Offered by H&H Classics | Duxford, U.K. | November 30, 2022
The 3-Litre was Lagonda’s follow-up model to the 1948 through 1953 2.6-Litre, which itself was Lagonda’s first post-war car. The 2.6-Litre was also the first Lagonda produced by the company after its takeover by Aston Martin‘s David Brown.
The 3-Litre was produced between 1953 and 1958. It was available as a four-door saloon, a two-door coupe, and a two-door drophead coupe. Power is actually from a 2.9-liter inline-six (curse you Lagonda marketing department!) that made 140 horsepower. The sedan could hit about 110 mph.
The Mk II debuted in 1955 and featured a redesigned dashboard and a floor-shifted transmission. Just 266 3-Litres were produced. Lagonda took a few years off after this model before coming out with the Rapide in 1961. The pre-sale estimate here is $33,000-$41,000. Click here for more info.
Offered by Silverstone Auctions | Birmingham, U.K. | November 12-13, 2022
Turner Sports Cars was founded by Jack Turner in Wolverhampton, England, in 1951. The company stuck around for 15 years, building turn-key and kit cars featuring fiberglass bodywork that could be paired with Austin, Triumph, and Ford mechanicals.
The 803, also known as the A30, was the first Turner product. It utilized a ladder frame and the engine, transmission, and suspension from an Austin A30. Most of these had 803cc Austin inline-fours, but this car got 948cc unit from the Austin A35. This car was actually the prototype for the Turner 950 Sports, which would duplicate its drivetrain setup when it went on sale shortly after this car was produced.
This car was restored in the 1990s and had a successful vintage racing career thereafter. It’s now got a pre-sale estimate of $23,000-$34,000. Click here for more info.
The XK150 was built from 1957 through 1961 and was available in three factory body styles and with five different engines. This car was originally powered by the base 3.4-liter inline-six that was rated at 190 horsepower. It now has a 3.8-liter unit underhood. It is one of nine supplied as a bare chassis to coachbuilders, and it is one of three bodied by Bertone.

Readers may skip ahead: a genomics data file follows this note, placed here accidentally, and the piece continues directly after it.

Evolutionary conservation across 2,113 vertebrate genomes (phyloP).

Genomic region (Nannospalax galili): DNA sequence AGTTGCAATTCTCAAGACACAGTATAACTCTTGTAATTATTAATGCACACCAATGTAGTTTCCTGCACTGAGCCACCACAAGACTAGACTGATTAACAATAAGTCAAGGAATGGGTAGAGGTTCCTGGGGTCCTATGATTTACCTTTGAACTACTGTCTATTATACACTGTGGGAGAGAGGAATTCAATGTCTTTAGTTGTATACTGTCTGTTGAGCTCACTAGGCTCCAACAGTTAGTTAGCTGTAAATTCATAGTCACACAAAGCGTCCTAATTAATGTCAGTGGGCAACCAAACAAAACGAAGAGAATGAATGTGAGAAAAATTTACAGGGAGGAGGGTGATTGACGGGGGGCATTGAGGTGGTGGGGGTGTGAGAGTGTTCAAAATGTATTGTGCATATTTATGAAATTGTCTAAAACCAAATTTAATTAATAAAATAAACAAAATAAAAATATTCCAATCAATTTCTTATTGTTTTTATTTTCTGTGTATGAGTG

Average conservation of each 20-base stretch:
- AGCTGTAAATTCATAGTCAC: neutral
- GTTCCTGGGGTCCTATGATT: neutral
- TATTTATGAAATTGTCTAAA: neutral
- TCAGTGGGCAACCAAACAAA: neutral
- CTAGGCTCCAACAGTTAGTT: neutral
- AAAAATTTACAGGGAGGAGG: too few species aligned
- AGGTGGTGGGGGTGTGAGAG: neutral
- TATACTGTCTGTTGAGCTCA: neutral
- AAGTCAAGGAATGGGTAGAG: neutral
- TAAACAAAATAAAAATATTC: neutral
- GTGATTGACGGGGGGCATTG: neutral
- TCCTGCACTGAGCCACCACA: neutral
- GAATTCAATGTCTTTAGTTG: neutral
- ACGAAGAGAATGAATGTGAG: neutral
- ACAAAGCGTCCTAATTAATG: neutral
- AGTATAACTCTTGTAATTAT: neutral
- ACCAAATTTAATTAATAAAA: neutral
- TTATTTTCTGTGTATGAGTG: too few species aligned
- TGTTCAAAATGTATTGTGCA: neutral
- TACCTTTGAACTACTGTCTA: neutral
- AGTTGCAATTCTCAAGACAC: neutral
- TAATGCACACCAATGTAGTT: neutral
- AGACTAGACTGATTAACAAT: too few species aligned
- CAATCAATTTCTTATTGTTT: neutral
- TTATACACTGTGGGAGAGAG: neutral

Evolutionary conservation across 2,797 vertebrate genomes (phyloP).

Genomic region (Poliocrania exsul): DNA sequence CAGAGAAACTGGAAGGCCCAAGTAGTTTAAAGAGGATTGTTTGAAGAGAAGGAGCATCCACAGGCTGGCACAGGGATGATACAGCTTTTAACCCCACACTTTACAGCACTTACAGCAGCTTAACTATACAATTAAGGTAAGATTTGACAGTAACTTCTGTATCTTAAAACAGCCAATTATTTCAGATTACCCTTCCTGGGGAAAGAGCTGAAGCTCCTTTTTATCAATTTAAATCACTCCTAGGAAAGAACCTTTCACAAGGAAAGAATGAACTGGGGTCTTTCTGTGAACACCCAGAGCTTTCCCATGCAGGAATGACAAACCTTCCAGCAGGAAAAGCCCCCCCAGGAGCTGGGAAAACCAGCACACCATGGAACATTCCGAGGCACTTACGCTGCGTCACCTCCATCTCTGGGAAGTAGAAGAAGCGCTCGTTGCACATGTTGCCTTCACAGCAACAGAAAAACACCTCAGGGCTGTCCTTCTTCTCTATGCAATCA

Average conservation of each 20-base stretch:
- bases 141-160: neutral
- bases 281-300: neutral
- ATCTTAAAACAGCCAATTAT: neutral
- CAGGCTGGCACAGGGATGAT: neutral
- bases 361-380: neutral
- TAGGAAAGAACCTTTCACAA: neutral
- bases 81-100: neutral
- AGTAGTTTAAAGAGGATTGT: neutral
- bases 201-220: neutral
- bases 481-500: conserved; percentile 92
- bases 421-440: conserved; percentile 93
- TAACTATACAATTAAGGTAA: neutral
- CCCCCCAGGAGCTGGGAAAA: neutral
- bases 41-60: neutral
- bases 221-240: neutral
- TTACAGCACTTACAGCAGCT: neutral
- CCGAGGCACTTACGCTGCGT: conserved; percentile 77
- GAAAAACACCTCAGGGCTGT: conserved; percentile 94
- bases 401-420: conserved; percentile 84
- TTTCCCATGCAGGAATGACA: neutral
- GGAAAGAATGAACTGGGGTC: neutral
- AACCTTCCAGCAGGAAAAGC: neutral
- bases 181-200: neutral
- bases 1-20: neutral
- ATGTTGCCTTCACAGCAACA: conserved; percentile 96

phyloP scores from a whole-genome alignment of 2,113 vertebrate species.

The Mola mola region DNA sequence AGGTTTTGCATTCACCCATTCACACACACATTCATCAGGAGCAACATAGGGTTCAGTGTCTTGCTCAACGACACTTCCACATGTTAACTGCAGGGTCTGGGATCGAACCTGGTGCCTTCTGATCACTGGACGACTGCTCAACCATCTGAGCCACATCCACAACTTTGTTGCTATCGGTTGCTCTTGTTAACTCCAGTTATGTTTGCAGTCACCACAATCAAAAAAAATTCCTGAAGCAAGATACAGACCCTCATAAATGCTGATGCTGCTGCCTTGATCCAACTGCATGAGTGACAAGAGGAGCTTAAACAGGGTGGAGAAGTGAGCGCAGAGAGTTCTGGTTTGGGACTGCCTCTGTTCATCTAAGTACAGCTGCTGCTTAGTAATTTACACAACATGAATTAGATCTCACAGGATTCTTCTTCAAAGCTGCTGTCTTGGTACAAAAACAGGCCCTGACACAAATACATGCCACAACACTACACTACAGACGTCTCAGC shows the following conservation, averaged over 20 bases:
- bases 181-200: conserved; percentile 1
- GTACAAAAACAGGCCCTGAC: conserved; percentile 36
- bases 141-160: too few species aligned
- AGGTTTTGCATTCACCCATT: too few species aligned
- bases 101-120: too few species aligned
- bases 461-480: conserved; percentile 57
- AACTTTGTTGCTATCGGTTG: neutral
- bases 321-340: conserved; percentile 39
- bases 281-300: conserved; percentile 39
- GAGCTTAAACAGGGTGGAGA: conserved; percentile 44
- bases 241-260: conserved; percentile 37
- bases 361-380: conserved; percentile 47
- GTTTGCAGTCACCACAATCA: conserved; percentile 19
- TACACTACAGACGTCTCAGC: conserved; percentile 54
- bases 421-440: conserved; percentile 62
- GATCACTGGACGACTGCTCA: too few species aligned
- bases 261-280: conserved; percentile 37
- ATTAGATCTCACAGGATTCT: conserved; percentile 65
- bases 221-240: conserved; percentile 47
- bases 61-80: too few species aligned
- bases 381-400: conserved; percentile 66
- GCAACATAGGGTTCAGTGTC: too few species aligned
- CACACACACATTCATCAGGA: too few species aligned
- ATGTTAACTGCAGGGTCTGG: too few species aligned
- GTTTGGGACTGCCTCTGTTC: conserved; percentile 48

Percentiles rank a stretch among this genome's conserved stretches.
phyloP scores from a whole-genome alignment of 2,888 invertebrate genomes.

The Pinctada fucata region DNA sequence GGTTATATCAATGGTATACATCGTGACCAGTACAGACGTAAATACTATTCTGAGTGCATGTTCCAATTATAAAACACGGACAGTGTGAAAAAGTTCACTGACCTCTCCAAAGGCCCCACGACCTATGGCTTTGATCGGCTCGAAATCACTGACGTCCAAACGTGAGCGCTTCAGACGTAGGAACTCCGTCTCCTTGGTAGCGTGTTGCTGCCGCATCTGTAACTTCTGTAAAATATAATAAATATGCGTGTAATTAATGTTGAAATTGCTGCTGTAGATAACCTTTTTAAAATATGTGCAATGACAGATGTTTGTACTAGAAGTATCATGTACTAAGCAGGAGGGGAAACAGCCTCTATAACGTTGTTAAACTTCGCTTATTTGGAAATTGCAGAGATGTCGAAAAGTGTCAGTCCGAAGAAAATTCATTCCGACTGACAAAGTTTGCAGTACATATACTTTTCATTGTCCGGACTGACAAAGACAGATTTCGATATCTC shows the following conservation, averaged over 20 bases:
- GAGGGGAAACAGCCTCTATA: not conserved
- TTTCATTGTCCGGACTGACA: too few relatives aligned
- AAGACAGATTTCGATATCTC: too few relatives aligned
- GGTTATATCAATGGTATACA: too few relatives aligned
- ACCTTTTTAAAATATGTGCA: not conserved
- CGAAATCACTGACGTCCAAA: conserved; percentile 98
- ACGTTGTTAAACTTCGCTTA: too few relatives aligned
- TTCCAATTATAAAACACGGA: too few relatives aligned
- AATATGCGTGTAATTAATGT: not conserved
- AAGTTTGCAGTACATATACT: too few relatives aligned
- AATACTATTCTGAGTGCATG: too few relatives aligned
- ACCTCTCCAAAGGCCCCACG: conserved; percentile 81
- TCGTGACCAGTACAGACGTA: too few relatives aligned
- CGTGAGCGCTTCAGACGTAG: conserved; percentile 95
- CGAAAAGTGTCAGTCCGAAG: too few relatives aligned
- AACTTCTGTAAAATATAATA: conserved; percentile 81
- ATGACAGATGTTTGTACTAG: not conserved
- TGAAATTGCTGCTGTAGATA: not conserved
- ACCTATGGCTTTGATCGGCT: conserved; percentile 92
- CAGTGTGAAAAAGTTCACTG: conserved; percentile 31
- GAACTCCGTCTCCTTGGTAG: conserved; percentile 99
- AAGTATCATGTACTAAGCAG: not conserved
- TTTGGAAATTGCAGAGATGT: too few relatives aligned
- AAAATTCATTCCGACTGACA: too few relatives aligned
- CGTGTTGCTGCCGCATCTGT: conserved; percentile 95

The car was previously on display at the Blackhawk Museum and was restored in 2020. It’s a one-off mid-1950s beauty with Italian style and British underpinnings. It has a pre-sale estimate of $800,000-$1,000,000. Click here for more info.
Offered by RM Sotheby’s | Monterey, California | August 19-20, 2022
The Ferrari Monza was a series of sports racing cars from the early 1950s. Unlike the V12 Testa Rossas, the Monzas were powered by Lampredi four-cylinder engines. The Monzas started with 1953’s 625 TF and included the 500 Mondial and 750 Monza.
In 1956, Ferrari entered the 500 TR, which replaced the Mondial, in World Sportscar Championship races. The following year, that car was upgraded to be the 500 TRC, which was powered by an upgraded 2.0-liter inline-four good for 190 horsepower and 153 mph.
Only 19 examples were built, with this (0706 MDTR) one being #18. Its competition history includes:
1957 24 Hours of Le Mans – 29th, DNF (with Francois Picard and Richie Ginther)
1958 12 Hours of Sebring – 44th, DNF (with Gaston Andrey, Bill Lloyd, and Dan Gurney)
Later, the car was powered by a 289 Ford V8 before being reunited with its factory engine. No pre-sale estimate is provided, but you can read more about it here.
Offered by Artcurial | Paris, France | March 18, 2022
Ilario Bandini’s little car company was founded in 1946 and was pretty popular in the 1950s, taking SCCA class championships in the middle of the decade. They built a number of models over the years, some as late as the 1990s, and it seems that very few were all that similar.
This particular car features a streamlined body and similar mechanicals to the company’s 750 Siluros. The engine is a 747cc inline-four that made 68 horsepower when new. A total of nine Bandini Saponettas were built. The competition history for this chassis includes:
1957 Mille Miglia – DNF (with Carlo Camisotti and Giovanni Sintoni)
Bandini himself campaigned this car for years thereafter, selling it in the late 1960s. It was restored in the late 1990s/early 2000s and has been used in the Mille Miglia Storica. It now carries an estimate of $675,000-$1,000,000. Click here for more info and here for more from this sale.
Offered by Mecum | Kissimmee, Florida | January 6-16, 2022
Super Sport isn’t a name typically associated with Corvettes. But this Corvette was actually the first Chevy to wear that moniker. It’s a one-off show car that GM commissioned to showcase their new Rochester Ramjet fuel injection. It debuted in New York in January 1957 and was sold into private ownership after its tour of the show circuit was completed. The current owner acquired it in 1997.
The fuel-injected 283ci V8 was rated at 283 horsepower when new, and the car is claimed to have covered less than 5,000 miles since new. Styling alterations are obvious, including the dual concept-car-style windscreens, brushed aluminum coves, and a lot more bright interior trim.